September 28, 2010 4:51 PM Subscribe
Where does the colloquial English phrase "I'm good" come from, and has it suddenly exploded in popularity?
posted by bad grammar to Writing & Language (32 answers total) 2 users marked this as a favorite
I'm not languagehat, so I don't know if this locution is American, British (adopted in the United States), regional to the United States, and so forth.
It seems to mean "I'm okay, thank you," or "Everything's okay, don't bother." It is distinct from "I'm good at ____" or "good with ______".
I found already that the self-appointed guardians of language hate it as an ungrammatical locution.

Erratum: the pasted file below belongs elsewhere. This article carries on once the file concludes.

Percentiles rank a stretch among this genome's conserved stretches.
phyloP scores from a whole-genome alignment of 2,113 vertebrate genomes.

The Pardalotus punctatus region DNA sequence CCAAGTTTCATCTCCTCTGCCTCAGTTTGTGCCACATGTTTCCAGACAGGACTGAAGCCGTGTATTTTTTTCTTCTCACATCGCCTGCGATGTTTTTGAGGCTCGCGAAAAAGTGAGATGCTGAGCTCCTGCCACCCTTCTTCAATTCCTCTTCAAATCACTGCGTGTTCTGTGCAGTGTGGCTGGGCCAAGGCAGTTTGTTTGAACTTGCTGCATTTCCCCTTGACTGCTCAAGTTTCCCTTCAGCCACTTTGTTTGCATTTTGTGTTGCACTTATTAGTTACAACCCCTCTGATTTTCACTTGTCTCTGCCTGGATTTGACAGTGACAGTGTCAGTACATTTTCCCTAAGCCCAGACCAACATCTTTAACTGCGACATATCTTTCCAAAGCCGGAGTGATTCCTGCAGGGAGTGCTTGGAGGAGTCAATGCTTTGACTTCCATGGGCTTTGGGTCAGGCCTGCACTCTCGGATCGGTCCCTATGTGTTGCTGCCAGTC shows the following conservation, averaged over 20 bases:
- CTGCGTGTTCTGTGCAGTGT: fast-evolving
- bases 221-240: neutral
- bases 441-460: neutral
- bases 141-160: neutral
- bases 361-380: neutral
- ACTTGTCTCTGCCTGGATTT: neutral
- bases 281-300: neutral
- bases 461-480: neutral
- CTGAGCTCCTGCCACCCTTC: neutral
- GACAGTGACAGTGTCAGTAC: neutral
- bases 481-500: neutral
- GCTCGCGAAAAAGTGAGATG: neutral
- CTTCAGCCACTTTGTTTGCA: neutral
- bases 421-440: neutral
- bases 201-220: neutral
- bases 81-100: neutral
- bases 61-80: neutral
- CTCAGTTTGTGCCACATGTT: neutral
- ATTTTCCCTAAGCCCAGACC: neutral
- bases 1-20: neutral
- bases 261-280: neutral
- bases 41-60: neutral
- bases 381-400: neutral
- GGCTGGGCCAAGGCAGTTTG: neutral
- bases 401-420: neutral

It also seems to be something you now hear everywhere. I suppose it's a sign of the times, a stiff upper lip, as a way of stating "Things may not be good, but I'm coping, thank you."
It's less obviously trendy than the historically British "keep calm and carry on," which has become an annoying marketing trend used to sell posters, bags and other crap.